The John Dee Royal Library,
Oxford University London Campus,
Department: Queen Mary I Archives
Field/s: British and Celtic Mythology, Founding History
Academic Subject/s: Fae & Unseelie Court, The Tudors, Queen Mary I, Queen Elizabeth I, Dr John Dee, Founding of D.o.S.A/D.O.S.A
Period: 1554 AD– 1609 AD
The Department of Occultic Statistical Anomalies or DOSA was reportedly founded by the famous occultist, natural philosopher, Royal Naval advisor, Royal astrologist and one of the most prominent figures in Queen Elizabeth I’s court, Dr John Dee.
In 1554, he accepted a readership in mathematics at Oxford University, where DOSA is reported to be located. His understanding of natural philosophy and the occult brought him into connection to a young Elizabeth Tudor; who sought ways to protect herself against her sister, Queen Mary I and her unnatural allies.
From a young age, Mary had associated herself with witches from the Dark Fairy Realms, who fortified her health from her many ailments. She had been in their company from as young as four or five years old. It is believed that this coincided with her surviving an almost deadly bout of something similar to Scarlet fever. Although it is not known what she was diagnosed with, the symptoms she was reported to have suffered from are mostly closely related to it. Although notably during the fever her eyes were reported to have changed colour and spoke in a language that caused the servants that heard her to suddenly resign. As she recovered, she started talking to her new ‘friends’. These ‘friends’ stayed with her to her very early teenage years, although it is said she only spoke to them when she was alone and unobserved.
When Mary became Queen, the killings of over eight hundred rich Protestants were reportedly ritually sacrificed in exchange for her youthful looks and good health. However, these enchantments came at a cost. She had been left her unable to bear children. She knew that the line of succession would eventually pass to Elizabeth so sought to prolong her reign by increasing her expected lifespan with magic and further sacrifices. When she married to King Philip II of Spain she reported a miscarriage early on in the marriage and later had her body glamoured by spells so that she appeared pregnant, or medically known as a ‘phantom pregnancy’. This was the only way she believed she could secure and hold onto her power.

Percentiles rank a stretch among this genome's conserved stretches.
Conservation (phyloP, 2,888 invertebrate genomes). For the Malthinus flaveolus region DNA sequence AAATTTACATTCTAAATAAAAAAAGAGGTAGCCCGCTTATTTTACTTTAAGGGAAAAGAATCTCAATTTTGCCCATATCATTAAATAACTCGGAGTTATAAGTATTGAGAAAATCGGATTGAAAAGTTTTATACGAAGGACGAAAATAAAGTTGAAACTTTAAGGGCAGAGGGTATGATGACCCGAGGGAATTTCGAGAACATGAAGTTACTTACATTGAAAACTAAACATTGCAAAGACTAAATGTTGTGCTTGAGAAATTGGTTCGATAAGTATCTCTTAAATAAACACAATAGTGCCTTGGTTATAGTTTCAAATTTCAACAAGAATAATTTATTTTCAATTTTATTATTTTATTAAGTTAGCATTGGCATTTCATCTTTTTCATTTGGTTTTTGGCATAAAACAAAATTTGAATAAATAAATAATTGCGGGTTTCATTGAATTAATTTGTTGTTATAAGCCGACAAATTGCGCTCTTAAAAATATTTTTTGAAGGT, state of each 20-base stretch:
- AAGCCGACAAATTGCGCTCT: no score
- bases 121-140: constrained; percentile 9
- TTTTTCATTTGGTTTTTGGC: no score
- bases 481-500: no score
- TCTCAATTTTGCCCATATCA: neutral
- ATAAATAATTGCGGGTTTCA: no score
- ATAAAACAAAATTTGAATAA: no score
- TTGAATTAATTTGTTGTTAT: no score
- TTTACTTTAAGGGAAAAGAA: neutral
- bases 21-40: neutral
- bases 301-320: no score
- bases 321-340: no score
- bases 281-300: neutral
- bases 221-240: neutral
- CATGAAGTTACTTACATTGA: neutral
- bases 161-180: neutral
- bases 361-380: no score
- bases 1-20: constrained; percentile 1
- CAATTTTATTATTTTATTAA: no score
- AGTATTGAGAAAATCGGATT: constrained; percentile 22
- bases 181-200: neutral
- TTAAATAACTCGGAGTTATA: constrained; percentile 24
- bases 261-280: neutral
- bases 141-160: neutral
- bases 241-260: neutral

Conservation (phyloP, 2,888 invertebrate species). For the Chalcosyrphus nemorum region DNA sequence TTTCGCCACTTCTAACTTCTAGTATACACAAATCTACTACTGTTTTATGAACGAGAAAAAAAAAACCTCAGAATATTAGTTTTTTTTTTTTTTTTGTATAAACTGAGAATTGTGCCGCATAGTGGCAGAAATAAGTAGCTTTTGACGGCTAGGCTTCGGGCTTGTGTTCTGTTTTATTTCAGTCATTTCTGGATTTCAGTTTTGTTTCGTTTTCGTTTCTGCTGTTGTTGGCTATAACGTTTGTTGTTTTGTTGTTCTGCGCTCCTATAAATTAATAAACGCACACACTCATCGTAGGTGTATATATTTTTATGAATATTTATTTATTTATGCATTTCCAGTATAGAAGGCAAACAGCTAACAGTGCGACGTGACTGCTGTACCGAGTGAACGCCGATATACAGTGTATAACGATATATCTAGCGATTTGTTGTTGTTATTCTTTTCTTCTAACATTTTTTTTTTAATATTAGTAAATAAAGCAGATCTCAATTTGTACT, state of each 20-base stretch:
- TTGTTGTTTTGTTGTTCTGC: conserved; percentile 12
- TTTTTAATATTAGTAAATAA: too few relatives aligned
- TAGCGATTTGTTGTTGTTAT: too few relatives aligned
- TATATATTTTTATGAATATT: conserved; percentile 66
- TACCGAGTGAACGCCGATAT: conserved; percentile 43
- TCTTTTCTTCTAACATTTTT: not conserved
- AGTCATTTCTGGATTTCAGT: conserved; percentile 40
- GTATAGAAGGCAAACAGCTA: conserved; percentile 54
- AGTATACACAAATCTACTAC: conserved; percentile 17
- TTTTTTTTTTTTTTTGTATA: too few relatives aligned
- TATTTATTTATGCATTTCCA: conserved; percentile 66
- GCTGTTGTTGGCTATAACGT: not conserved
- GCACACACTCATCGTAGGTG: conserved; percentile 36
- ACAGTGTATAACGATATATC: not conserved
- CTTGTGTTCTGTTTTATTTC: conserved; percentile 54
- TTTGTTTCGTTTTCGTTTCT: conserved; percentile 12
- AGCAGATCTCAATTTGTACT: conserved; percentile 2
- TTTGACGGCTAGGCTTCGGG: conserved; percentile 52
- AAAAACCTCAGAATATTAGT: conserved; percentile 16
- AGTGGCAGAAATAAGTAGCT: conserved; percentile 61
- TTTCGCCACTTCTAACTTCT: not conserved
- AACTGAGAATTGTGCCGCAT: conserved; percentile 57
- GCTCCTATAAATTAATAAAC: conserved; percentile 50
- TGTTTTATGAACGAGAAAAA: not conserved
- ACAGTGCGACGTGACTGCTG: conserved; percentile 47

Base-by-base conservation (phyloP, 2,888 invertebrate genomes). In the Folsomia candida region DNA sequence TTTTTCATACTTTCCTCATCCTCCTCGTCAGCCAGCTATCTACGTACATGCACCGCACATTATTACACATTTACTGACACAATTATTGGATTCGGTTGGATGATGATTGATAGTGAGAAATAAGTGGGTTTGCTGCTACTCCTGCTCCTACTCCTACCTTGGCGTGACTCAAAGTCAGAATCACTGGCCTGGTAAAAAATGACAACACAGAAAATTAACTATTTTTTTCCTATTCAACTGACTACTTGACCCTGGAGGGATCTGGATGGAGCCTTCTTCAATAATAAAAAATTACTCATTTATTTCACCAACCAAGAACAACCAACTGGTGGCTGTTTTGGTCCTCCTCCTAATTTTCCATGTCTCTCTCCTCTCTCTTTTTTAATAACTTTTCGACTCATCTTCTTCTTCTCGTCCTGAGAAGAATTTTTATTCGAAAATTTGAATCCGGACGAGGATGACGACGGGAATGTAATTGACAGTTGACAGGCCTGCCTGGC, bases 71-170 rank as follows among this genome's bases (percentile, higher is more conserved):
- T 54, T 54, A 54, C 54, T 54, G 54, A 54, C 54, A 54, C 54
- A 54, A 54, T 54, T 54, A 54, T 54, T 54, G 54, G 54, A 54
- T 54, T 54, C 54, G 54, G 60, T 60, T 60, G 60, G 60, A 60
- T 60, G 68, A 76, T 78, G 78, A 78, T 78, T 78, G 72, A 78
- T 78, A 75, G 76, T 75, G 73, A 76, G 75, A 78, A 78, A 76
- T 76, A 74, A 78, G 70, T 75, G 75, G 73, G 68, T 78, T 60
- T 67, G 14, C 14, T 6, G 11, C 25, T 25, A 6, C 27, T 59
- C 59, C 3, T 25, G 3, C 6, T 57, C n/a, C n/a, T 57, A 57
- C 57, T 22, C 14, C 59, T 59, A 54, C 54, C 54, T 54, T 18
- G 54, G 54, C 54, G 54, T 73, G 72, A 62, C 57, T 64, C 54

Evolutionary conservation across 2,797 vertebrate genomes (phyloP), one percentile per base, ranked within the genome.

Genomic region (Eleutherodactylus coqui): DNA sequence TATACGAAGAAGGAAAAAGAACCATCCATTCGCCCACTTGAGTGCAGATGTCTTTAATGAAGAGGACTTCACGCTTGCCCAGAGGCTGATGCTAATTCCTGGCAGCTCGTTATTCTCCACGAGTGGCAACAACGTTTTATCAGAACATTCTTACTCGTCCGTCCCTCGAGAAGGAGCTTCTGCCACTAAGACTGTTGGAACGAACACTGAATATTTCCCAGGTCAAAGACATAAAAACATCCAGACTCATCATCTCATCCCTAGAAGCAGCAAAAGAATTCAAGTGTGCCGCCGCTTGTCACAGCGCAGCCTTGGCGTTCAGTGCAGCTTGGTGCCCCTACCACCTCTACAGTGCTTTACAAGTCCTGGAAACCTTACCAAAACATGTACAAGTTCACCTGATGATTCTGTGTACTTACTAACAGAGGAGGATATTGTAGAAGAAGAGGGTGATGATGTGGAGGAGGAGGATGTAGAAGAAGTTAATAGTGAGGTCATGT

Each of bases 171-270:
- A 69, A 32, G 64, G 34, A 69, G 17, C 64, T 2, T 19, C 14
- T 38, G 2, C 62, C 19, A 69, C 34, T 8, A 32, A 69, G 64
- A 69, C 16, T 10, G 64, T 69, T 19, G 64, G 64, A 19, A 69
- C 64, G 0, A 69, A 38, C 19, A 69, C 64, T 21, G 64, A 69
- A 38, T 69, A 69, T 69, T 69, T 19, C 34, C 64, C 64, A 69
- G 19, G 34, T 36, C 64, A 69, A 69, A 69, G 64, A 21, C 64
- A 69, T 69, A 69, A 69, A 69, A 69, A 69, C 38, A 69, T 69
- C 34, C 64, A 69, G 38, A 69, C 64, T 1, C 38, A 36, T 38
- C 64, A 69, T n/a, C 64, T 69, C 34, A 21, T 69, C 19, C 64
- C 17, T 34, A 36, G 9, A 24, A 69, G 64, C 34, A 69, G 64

It is commonly believed that Mary shunned her sister due to the line of inheritance – her birth invalidating Mary’s right to secession – and her father’s remarriage. In fact, this may not be the case at all. In fragments of diaries of those in Mary’s court, it believed that these fae folk from her childhood persisted into adulthood and informed her decision making. She was noted once or twice of saying that she had been informed of goings on overseas by her ‘personal’ privy council, to which the information they provided turned out to be true. It was this piece of information, lost to history, which garnered her favour of her future husband. There was no explanation at the time how the Queen or her ‘otherworldly’ allies could know of such things. It is said that it was these Fae folk from the Dark Realm who hated Elizabeth more than Mary and supposedly further turned Mary against her half-sister for unknown reasons.
Elizabeth could no longer stand and watch Mary, imbued by witchcraft, tear her beloved England apart. She tasked Dr John Dee and his researchers to counteract the enchantments cast over her sister. They were able to identify a ritual to counteract the effects and magiks of the Fae Court. Dee, with the blessing of Elizabeth, carried out this ritual. Although never confirmed, it was rumoured that Elizabeth was involved herself in the task. There are stories of her participation as far as sacrificing her own hair, blood and even a small piece of her own flesh. It was supposed that the latter was taken from around her ribcage and is a possible theory as to why she never allowed anyone to see her bare flesh in that region. Queen Mary’s health immediately and dramatically declined after the ritual. The disease that she had survived as a child, which had not seen in adults, ravaged her body. She turned weak and feeble, her pallor fading, her hair thinning to almost balding. She was rumoured to have died within months after Dee completed his ‘work’ dressed almost as if a life-size doll.
With Elizabeth now, Queen, the man who saved England became her appointed advisor and astrologist. Her implicit trust him in went so far as that he was asked to calculate and divine the date for her coronation. His life at Oxford was propelled forward with royal funding. His ideas on the preservation of text flourished from his own personal library at his estate to the now world-famous Elizabethan wonder, The John Dee Library at the University of Oxford’s London campus. It is now more famously known as Alexandria’s Daughter, in reference to the comparable wealth of knowledge between it and the great wonder of the ancient world.